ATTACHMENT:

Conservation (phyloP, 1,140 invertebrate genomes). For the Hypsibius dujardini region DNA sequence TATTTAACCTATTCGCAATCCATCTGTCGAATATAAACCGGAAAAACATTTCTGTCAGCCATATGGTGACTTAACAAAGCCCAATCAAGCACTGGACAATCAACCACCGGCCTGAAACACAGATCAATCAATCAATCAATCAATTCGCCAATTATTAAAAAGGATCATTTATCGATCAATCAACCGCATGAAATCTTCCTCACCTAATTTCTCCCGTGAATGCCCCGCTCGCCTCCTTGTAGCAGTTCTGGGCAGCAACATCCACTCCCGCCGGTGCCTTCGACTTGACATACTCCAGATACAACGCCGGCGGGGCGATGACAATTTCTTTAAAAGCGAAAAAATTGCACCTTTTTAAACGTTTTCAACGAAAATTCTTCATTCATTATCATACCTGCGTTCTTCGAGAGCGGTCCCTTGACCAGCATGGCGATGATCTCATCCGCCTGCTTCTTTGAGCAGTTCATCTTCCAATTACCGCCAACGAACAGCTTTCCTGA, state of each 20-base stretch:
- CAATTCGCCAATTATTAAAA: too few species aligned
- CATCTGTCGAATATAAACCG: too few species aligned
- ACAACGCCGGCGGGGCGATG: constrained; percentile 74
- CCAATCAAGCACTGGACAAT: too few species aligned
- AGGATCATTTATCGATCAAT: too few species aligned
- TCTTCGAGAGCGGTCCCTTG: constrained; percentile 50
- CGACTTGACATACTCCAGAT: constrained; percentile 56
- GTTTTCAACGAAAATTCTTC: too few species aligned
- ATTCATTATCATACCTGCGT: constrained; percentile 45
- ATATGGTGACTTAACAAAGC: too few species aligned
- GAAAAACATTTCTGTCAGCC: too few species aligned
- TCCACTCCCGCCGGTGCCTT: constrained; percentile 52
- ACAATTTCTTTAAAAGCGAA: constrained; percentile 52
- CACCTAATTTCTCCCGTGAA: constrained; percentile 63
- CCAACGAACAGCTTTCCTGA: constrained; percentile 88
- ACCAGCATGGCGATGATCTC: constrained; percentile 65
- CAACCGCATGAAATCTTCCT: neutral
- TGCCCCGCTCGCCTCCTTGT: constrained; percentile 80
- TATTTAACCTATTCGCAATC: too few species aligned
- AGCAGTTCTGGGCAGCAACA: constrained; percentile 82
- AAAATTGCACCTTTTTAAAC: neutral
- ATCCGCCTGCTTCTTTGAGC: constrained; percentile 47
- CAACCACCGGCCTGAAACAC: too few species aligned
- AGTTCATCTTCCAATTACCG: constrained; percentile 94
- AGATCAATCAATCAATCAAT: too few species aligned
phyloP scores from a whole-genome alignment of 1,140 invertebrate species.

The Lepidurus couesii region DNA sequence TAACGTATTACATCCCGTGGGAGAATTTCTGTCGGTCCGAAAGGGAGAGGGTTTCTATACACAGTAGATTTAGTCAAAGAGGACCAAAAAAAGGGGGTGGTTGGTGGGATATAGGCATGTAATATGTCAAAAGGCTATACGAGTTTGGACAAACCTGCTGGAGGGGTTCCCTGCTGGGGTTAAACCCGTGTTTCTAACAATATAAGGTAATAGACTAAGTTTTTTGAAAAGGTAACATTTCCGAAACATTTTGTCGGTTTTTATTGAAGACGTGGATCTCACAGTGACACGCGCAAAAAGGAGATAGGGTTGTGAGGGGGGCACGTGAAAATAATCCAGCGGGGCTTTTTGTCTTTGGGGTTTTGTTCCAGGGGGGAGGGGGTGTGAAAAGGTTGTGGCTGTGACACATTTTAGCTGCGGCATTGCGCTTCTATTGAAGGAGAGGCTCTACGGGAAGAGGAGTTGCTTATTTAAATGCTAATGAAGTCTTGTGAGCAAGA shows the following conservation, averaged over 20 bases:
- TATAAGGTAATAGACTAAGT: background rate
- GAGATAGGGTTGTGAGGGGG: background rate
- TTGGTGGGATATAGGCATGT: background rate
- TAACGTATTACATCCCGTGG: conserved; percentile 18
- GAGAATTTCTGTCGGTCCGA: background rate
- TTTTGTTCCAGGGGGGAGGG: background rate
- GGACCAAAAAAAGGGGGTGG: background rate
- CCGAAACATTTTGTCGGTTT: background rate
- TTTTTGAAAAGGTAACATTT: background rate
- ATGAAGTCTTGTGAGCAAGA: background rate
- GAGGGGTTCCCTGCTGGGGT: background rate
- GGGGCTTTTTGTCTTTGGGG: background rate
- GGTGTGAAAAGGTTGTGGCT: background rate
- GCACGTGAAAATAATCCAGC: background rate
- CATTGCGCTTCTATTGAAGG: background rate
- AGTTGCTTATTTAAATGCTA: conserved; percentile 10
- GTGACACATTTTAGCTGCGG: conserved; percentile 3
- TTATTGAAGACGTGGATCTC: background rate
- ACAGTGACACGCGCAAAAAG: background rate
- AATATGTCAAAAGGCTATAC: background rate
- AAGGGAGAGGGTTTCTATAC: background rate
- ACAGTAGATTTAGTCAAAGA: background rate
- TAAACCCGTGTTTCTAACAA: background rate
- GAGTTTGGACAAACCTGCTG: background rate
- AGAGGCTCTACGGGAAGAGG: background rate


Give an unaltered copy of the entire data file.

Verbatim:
Conservation (phyloP, 1,140 invertebrate genomes). For the Hypsibius dujardini region DNA sequence TATTTAACCTATTCGCAATCCATCTGTCGAATATAAACCGGAAAAACATTTCTGTCAGCCATATGGTGACTTAACAAAGCCCAATCAAGCACTGGACAATCAACCACCGGCCTGAAACACAGATCAATCAATCAATCAATCAATTCGCCAATTATTAAAAAGGATCATTTATCGATCAATCAACCGCATGAAATCTTCCTCACCTAATTTCTCCCGTGAATGCCCCGCTCGCCTCCTTGTAGCAGTTCTGGGCAGCAACATCCACTCCCGCCGGTGCCTTCGACTTGACATACTCCAGATACAACGCCGGCGGGGCGATGACAATTTCTTTAAAAGCGAAAAAATTGCACCTTTTTAAACGTTTTCAACGAAAATTCTTCATTCATTATCATACCTGCGTTCTTCGAGAGCGGTCCCTTGACCAGCATGGCGATGATCTCATCCGCCTGCTTCTTTGAGCAGTTCATCTTCCAATTACCGCCAACGAACAGCTTTCCTGA, state of each 20-base stretch:
- CAATTCGCCAATTATTAAAA: too few species aligned
- CATCTGTCGAATATAAACCG: too few species aligned
- ACAACGCCGGCGGGGCGATG: constrained; percentile 74
- CCAATCAAGCACTGGACAAT: too few species aligned
- AGGATCATTTATCGATCAAT: too few species aligned
- TCTTCGAGAGCGGTCCCTTG: constrained; percentile 50
- CGACTTGACATACTCCAGAT: constrained; percentile 56
- GTTTTCAACGAAAATTCTTC: too few species aligned
- ATTCATTATCATACCTGCGT: constrained; percentile 45
- ATATGGTGACTTAACAAAGC: too few species aligned
- GAAAAACATTTCTGTCAGCC: too few species aligned
- TCCACTCCCGCCGGTGCCTT: constrained; percentile 52
- ACAATTTCTTTAAAAGCGAA: constrained; percentile 52
- CACCTAATTTCTCCCGTGAA: constrained; percentile 63
- CCAACGAACAGCTTTCCTGA: constrained; percentile 88
- ACCAGCATGGCGATGATCTC: constrained; percentile 65
- CAACCGCATGAAATCTTCCT: neutral
- TGCCCCGCTCGCCTCCTTGT: constrained; percentile 80
- TATTTAACCTATTCGCAATC: too few species aligned
- AGCAGTTCTGGGCAGCAACA: constrained; percentile 82
- AAAATTGCACCTTTTTAAAC: neutral
- ATCCGCCTGCTTCTTTGAGC: constrained; percentile 47
- CAACCACCGGCCTGAAACAC: too few species aligned
- AGTTCATCTTCCAATTACCG: constrained; percentile 94
- AGATCAATCAATCAATCAAT: too few species aligned
phyloP scores from a whole-genome alignment of 1,140 invertebrate species.

The Lepidurus couesii region DNA sequence TAACGTATTACATCCCGTGGGAGAATTTCTGTCGGTCCGAAAGGGAGAGGGTTTCTATACACAGTAGATTTAGTCAAAGAGGACCAAAAAAAGGGGGTGGTTGGTGGGATATAGGCATGTAATATGTCAAAAGGCTATACGAGTTTGGACAAACCTGCTGGAGGGGTTCCCTGCTGGGGTTAAACCCGTGTTTCTAACAATATAAGGTAATAGACTAAGTTTTTTGAAAAGGTAACATTTCCGAAACATTTTGTCGGTTTTTATTGAAGACGTGGATCTCACAGTGACACGCGCAAAAAGGAGATAGGGTTGTGAGGGGGGCACGTGAAAATAATCCAGCGGGGCTTTTTGTCTTTGGGGTTTTGTTCCAGGGGGGAGGGGGTGTGAAAAGGTTGTGGCTGTGACACATTTTAGCTGCGGCATTGCGCTTCTATTGAAGGAGAGGCTCTACGGGAAGAGGAGTTGCTTATTTAAATGCTAATGAAGTCTTGTGAGCAAGA shows the following conservation, averaged over 20 bases:
- TATAAGGTAATAGACTAAGT: background rate
- GAGATAGGGTTGTGAGGGGG: background rate
- TTGGTGGGATATAGGCATGT: background rate
- TAACGTATTACATCCCGTGG: conserved; percentile 18
- GAGAATTTCTGTCGGTCCGA: background rate
- TTTTGTTCCAGGGGGGAGGG: background rate
- GGACCAAAAAAAGGGGGTGG: background rate
- CCGAAACATTTTGTCGGTTT: background rate
- TTTTTGAAAAGGTAACATTT: background rate
- ATGAAGTCTTGTGAGCAAGA: background rate
- GAGGGGTTCCCTGCTGGGGT: background rate
- GGGGCTTTTTGTCTTTGGGG: background rate
- GGTGTGAAAAGGTTGTGGCT: background rate
- GCACGTGAAAATAATCCAGC: background rate
- CATTGCGCTTCTATTGAAGG: background rate
- AGTTGCTTATTTAAATGCTA: conserved; percentile 10
- GTGACACATTTTAGCTGCGG: conserved; percentile 3
- TTATTGAAGACGTGGATCTC: background rate
- ACAGTGACACGCGCAAAAAG: background rate
- AATATGTCAAAAGGCTATAC: background rate
- AAGGGAGAGGGTTTCTATAC: background rate
- ACAGTAGATTTAGTCAAAGA: background rate
- TAAACCCGTGTTTCTAACAA: background rate
- GAGTTTGGACAAACCTGCTG: background rate
- AGAGGCTCTACGGGAAGAGG: background rate